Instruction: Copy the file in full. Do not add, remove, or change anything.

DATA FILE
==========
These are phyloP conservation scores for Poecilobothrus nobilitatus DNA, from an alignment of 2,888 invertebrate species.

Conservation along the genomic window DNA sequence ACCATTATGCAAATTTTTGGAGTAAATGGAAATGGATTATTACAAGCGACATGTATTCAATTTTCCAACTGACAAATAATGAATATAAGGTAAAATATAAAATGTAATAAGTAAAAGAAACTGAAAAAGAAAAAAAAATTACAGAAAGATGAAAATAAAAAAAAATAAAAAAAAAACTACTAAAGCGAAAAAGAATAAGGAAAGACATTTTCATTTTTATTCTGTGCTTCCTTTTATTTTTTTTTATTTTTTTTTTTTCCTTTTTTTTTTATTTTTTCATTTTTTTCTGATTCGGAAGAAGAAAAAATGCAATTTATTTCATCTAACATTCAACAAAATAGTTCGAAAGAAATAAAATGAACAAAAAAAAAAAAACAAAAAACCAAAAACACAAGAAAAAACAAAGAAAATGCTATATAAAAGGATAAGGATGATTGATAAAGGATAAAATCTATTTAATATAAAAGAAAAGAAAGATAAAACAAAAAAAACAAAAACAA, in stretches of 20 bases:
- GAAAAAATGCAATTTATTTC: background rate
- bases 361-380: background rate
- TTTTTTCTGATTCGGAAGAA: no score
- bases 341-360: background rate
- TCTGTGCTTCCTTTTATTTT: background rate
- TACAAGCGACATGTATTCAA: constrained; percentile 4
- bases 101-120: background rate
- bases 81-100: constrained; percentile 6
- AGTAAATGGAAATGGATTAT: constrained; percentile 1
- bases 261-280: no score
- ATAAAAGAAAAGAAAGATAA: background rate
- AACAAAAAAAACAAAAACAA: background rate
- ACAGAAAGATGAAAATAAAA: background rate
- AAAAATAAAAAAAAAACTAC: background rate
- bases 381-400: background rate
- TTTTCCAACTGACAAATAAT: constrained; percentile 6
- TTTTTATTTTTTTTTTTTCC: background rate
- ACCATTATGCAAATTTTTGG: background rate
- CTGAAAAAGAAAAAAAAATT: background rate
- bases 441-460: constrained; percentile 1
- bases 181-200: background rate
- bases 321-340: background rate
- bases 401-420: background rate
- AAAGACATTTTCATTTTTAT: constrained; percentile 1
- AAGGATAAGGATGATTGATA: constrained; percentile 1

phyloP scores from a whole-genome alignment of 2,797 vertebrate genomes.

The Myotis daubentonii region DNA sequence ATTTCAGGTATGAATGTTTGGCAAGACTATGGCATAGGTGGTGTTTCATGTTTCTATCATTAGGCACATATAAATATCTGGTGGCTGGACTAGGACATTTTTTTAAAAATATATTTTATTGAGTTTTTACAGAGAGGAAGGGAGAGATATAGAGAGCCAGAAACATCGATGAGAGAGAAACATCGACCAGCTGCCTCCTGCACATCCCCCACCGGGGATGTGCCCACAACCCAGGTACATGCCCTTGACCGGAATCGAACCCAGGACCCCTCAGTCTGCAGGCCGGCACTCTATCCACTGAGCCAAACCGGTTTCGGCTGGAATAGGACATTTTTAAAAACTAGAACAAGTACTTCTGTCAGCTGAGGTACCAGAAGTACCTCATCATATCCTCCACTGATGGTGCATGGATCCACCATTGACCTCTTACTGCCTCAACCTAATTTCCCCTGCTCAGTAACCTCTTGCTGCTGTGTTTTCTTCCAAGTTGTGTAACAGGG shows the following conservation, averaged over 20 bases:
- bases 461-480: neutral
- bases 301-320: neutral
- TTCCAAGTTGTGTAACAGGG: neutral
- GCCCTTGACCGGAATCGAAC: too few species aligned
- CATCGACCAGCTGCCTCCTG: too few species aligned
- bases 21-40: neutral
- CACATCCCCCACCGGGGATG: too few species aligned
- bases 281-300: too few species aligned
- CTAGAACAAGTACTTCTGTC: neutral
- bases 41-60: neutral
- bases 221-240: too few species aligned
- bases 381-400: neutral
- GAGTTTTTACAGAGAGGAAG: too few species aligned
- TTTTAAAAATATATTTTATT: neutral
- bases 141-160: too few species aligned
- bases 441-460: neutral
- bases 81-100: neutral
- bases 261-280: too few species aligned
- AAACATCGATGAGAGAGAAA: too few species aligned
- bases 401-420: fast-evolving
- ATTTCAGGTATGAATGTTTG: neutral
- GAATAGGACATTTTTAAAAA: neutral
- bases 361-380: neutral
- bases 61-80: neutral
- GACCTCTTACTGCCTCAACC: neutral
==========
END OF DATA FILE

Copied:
These are phyloP conservation scores for Poecilobothrus nobilitatus DNA, from an alignment of 2,888 invertebrate species.

Conservation along the genomic window DNA sequence ACCATTATGCAAATTTTTGGAGTAAATGGAAATGGATTATTACAAGCGACATGTATTCAATTTTCCAACTGACAAATAATGAATATAAGGTAAAATATAAAATGTAATAAGTAAAAGAAACTGAAAAAGAAAAAAAAATTACAGAAAGATGAAAATAAAAAAAAATAAAAAAAAAACTACTAAAGCGAAAAAGAATAAGGAAAGACATTTTCATTTTTATTCTGTGCTTCCTTTTATTTTTTTTTATTTTTTTTTTTTCCTTTTTTTTTTATTTTTTCATTTTTTTCTGATTCGGAAGAAGAAAAAATGCAATTTATTTCATCTAACATTCAACAAAATAGTTCGAAAGAAATAAAATGAACAAAAAAAAAAAAACAAAAAACCAAAAACACAAGAAAAAACAAAGAAAATGCTATATAAAAGGATAAGGATGATTGATAAAGGATAAAATCTATTTAATATAAAAGAAAAGAAAGATAAAACAAAAAAAACAAAAACAA, in stretches of 20 bases:
- GAAAAAATGCAATTTATTTC: background rate
- bases 361-380: background rate
- TTTTTTCTGATTCGGAAGAA: no score
- bases 341-360: background rate
- TCTGTGCTTCCTTTTATTTT: background rate
- TACAAGCGACATGTATTCAA: constrained; percentile 4
- bases 101-120: background rate
- bases 81-100: constrained; percentile 6
- AGTAAATGGAAATGGATTAT: constrained; percentile 1
- bases 261-280: no score
- ATAAAAGAAAAGAAAGATAA: background rate
- AACAAAAAAAACAAAAACAA: background rate
- ACAGAAAGATGAAAATAAAA: background rate
- AAAAATAAAAAAAAAACTAC: background rate
- bases 381-400: background rate
- TTTTCCAACTGACAAATAAT: constrained; percentile 6
- TTTTTATTTTTTTTTTTTCC: background rate
- ACCATTATGCAAATTTTTGG: background rate
- CTGAAAAAGAAAAAAAAATT: background rate
- bases 441-460: constrained; percentile 1
- bases 181-200: background rate
- bases 321-340: background rate
- bases 401-420: background rate
- AAAGACATTTTCATTTTTAT: constrained; percentile 1
- AAGGATAAGGATGATTGATA: constrained; percentile 1

phyloP scores from a whole-genome alignment of 2,797 vertebrate genomes.

The Myotis daubentonii region DNA sequence ATTTCAGGTATGAATGTTTGGCAAGACTATGGCATAGGTGGTGTTTCATGTTTCTATCATTAGGCACATATAAATATCTGGTGGCTGGACTAGGACATTTTTTTAAAAATATATTTTATTGAGTTTTTACAGAGAGGAAGGGAGAGATATAGAGAGCCAGAAACATCGATGAGAGAGAAACATCGACCAGCTGCCTCCTGCACATCCCCCACCGGGGATGTGCCCACAACCCAGGTACATGCCCTTGACCGGAATCGAACCCAGGACCCCTCAGTCTGCAGGCCGGCACTCTATCCACTGAGCCAAACCGGTTTCGGCTGGAATAGGACATTTTTAAAAACTAGAACAAGTACTTCTGTCAGCTGAGGTACCAGAAGTACCTCATCATATCCTCCACTGATGGTGCATGGATCCACCATTGACCTCTTACTGCCTCAACCTAATTTCCCCTGCTCAGTAACCTCTTGCTGCTGTGTTTTCTTCCAAGTTGTGTAACAGGG shows the following conservation, averaged over 20 bases:
- bases 461-480: neutral
- bases 301-320: neutral
- TTCCAAGTTGTGTAACAGGG: neutral
- GCCCTTGACCGGAATCGAAC: too few species aligned
- CATCGACCAGCTGCCTCCTG: too few species aligned
- bases 21-40: neutral
- CACATCCCCCACCGGGGATG: too few species aligned
- bases 281-300: too few species aligned
- CTAGAACAAGTACTTCTGTC: neutral
- bases 41-60: neutral
- bases 221-240: too few species aligned
- bases 381-400: neutral
- GAGTTTTTACAGAGAGGAAG: too few species aligned
- TTTTAAAAATATATTTTATT: neutral
- bases 141-160: too few species aligned
- bases 441-460: neutral
- bases 81-100: neutral
- bases 261-280: too few species aligned
- AAACATCGATGAGAGAGAAA: too few species aligned
- bases 401-420: fast-evolving
- ATTTCAGGTATGAATGTTTG: neutral
- GAATAGGACATTTTTAAAAA: neutral
- bases 361-380: neutral
- bases 61-80: neutral
- GACCTCTTACTGCCTCAACC: neutral